J. T. McCarthy, C. A. McNamara, L. F. Rollins, Jacob Schouten and G. S.
The River Bridge
The Keokuk & Hamilton Mississippi Bridge Company was incorporated
in January, 1866, for the purpose of constructing a railway and wagon
bridge across the Mississippi to connect the two cities. A ferry had
been established here in 1850, but the progress of the times made a
number of public spirited citizens feel that some more adequate means
of communication were necessary. A preliminary survey for the bridge
was made in the spring of 1867, from which plans were made and
submitted to the city authorities of Keokuk, and on May 25, 1868, the
mayor approved an ordinance granting the bridge company a right of way
across the levee. Final plans and estimates were then prepared by T. C.
Curtis, and on December 6, 1868, the contract for the construction of
the bridge was let to the Keystone Bridge Company, of Pittsburgh,
Pennsylvania, for $850,000.
This bridge is 2,192 feet in length and twenty feet wide in the clear.
On either side of the railroad track is a passage way for vehicles, and
on the outside of the superstructure are the sidewalks for foot
passengers. At the time the bridge was completed it had the longest
draw span on the Mississippi River. On April 19, 1871, the first
locomotive crossed over the bridge, drawing two coaches filled with.
the officers of the bridge company and invited guests. The building of
this bridge secured to Keokuk a large trade from Illinois.
Plans for a new bridge have recently been prepared by Ralph Modjeska
and his assistants, to be built upon the abutments of the old bridge.
In the new structure there are to be two decks — the upper one for
vehicles and pedestrians and the lower for railroad trains. The
approach on the Keokuk side will be in the form of a viaduct, which
will run out on First Street, between Main and Blondeau, making the new
bridge much more easy of access than the old one. This viaduct will be
about seven hundred feet in length.
Young Women's Christian Association
On January 24, 1848, the governor approved an act of the Iowa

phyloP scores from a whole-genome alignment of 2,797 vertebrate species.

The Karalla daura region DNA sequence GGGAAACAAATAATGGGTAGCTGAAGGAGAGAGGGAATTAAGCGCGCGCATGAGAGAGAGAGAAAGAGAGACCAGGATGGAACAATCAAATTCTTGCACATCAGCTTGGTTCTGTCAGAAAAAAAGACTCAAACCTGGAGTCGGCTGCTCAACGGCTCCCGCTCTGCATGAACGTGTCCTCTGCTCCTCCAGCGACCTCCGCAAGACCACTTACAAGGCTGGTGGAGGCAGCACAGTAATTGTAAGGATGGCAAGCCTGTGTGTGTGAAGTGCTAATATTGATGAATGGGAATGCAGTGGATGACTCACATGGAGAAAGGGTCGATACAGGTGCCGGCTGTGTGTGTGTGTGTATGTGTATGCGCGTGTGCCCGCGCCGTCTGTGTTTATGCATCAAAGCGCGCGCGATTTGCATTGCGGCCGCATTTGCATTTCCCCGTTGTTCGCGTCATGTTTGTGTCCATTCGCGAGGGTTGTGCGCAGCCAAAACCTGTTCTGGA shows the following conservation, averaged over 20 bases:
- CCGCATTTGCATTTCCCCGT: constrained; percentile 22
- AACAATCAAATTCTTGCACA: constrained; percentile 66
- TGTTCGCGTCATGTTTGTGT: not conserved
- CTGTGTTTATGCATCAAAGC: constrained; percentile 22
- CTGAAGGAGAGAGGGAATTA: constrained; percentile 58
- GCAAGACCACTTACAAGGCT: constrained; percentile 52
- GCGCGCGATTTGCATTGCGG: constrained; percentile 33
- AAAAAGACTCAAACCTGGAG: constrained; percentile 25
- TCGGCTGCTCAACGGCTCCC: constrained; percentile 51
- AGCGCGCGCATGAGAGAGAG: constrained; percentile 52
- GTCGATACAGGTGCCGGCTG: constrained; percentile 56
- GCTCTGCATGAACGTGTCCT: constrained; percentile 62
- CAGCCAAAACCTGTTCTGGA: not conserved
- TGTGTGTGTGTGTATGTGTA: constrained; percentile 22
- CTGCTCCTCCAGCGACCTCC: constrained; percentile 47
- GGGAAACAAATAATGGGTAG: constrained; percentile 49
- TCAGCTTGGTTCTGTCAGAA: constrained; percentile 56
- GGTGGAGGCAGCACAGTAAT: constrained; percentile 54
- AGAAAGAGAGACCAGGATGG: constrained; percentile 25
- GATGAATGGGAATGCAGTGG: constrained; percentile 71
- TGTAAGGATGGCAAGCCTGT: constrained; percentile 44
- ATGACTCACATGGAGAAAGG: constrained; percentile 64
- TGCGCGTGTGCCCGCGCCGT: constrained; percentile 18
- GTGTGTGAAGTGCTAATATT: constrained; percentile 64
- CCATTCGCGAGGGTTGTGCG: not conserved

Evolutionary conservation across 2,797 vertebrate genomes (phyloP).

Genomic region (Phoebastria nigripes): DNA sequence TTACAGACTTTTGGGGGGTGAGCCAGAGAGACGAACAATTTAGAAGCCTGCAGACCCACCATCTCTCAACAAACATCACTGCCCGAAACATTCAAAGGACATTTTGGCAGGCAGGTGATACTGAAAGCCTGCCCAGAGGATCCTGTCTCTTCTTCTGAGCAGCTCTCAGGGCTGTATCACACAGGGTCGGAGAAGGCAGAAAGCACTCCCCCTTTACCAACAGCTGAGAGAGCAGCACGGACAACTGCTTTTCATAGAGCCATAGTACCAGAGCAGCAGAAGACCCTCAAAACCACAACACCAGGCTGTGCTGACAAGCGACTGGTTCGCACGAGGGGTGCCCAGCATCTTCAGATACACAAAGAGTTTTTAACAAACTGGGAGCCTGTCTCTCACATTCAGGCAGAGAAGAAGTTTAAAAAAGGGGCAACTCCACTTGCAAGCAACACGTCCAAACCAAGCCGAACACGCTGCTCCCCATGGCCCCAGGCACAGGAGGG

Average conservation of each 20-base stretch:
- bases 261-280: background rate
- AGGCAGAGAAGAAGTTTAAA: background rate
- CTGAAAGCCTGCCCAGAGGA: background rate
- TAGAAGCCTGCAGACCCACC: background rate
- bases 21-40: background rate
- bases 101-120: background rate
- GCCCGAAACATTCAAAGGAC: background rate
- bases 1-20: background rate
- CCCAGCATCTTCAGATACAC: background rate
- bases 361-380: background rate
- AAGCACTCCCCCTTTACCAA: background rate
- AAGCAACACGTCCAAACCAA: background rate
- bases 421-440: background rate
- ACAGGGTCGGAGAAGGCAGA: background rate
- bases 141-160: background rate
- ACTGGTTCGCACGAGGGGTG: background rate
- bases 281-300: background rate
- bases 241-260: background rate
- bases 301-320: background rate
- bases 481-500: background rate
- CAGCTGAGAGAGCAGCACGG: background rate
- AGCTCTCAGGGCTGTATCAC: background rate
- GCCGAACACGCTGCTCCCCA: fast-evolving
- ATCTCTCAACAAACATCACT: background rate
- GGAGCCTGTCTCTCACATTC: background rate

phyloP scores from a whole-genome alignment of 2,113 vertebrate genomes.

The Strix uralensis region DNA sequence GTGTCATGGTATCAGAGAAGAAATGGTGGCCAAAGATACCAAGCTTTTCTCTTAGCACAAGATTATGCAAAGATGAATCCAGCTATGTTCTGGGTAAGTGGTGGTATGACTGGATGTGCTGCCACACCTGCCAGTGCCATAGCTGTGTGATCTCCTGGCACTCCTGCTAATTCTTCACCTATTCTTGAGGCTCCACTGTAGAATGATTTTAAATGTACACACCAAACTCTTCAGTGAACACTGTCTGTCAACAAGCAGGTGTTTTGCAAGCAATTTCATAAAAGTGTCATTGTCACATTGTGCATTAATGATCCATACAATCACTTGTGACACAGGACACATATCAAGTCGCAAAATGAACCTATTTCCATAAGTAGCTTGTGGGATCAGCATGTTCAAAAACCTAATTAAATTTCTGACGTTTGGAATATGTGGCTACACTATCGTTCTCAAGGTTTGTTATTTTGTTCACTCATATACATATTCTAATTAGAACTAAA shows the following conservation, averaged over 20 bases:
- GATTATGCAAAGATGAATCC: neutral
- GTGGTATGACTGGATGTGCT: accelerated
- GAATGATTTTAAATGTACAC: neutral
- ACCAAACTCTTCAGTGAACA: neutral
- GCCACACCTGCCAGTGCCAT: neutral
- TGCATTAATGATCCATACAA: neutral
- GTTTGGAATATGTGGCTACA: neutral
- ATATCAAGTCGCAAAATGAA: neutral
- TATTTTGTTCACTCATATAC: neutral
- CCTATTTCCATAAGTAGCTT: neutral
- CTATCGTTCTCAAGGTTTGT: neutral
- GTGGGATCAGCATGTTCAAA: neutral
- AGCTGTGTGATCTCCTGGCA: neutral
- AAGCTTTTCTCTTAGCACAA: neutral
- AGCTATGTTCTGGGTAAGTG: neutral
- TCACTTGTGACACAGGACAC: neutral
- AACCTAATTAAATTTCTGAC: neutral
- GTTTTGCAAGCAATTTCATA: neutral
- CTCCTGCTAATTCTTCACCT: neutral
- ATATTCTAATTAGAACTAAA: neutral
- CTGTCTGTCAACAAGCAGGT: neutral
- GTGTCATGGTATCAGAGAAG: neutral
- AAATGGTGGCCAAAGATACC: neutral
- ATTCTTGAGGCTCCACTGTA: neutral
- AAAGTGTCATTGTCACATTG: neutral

Legislature providing that two terms of the District Court of Lee
County should be held annually at Keokuk. By the act of January 8,
1857, a branch of the recorder's office was established at Keokuk, and
this was soon followed by branches of the other county offices. In 1859
tne county bought the old Medical College building for a courthouse,
and since that time all the county business pertaining to the six
southern townships has been transacted at Keokuk.
Besides the public utilities mentioned in this chapter, the city has an
excellent system of sewers, one large storm sewer beginning at Rand
Park and running to the Mississippi, and into this great trunk sewer
lateral sewers discharge their contents. A city ordinance for- bids the
throwing of coarse offal of any kind in the sewers, so that the drains
are always kept in good working order.
Keokuk has a fine high school building and a number of modern graded
school buildings. Several of the schoolhouses were being reconstructed
in 19 14, which will give the city a complete quota of buildings
unsurpassed by any city of its size in the Mississippi Valley. There
are also several parochial schools. Churches of all the leading
religious denominations have comfortable houses of worship; the Young
Men's and Young Women's Christian associations have homes that would be
an ornament to any city; the Elks' Club House and the Masonic Temple
are pointed to as evidence that the fraternal orders of the city are
both prosperous and popular; the well paved streets and cement
sidewalks, and the three public parks — Rand Park, Kilbourne Park and
the Triangle — all combine to make Keokuk a desirable residence city,
as well as a business center.
The business interests of the city are represented by four banks,
several large manufacturing plants, a number of well stocked mercantile
establishments, two daily newspapers, a telephone exchange, good hotels
and a number of minor business enterprises.
Keokuk also has a good public library, a history of which will be found
elsewhere in these pages, one of the best kept cemeteries in
Soui.rtustern Iowa, and a large number of handsome residences. The
social life of the city is shown by the large number of literary,
social and charitable societies and clubs.
In the early days Keokuk was a great shipping and outfitting point for
the tide of emigration from the older states to the great West. Among
the early warehouse and mercantile firms may be mentioned Chittenden
& McGavic, Connable, Smyth & Company, B. B. Hinman &
Company, Foote & Company, Stafford & McCune and J. B. Carson.
The establishments of these firms were chiefly along the levee, as the
river traffic was then in the zenith of its glory. When boats could
ascend the Des Moines River the merchants would use that method for
shipping goods to the interior of the state, and when the river was too
low to admit of the passage of boats wagons were used. The great amount
of trade and emigration that then passed west via this point gave
Keokuk the name of the "Gate City," which it has ever since retained.
The population in 1910, according to the United States census, was
of Lee County,
Iowa, by Dr. S. W. Moorhead and Nelson C. Roberts, 1914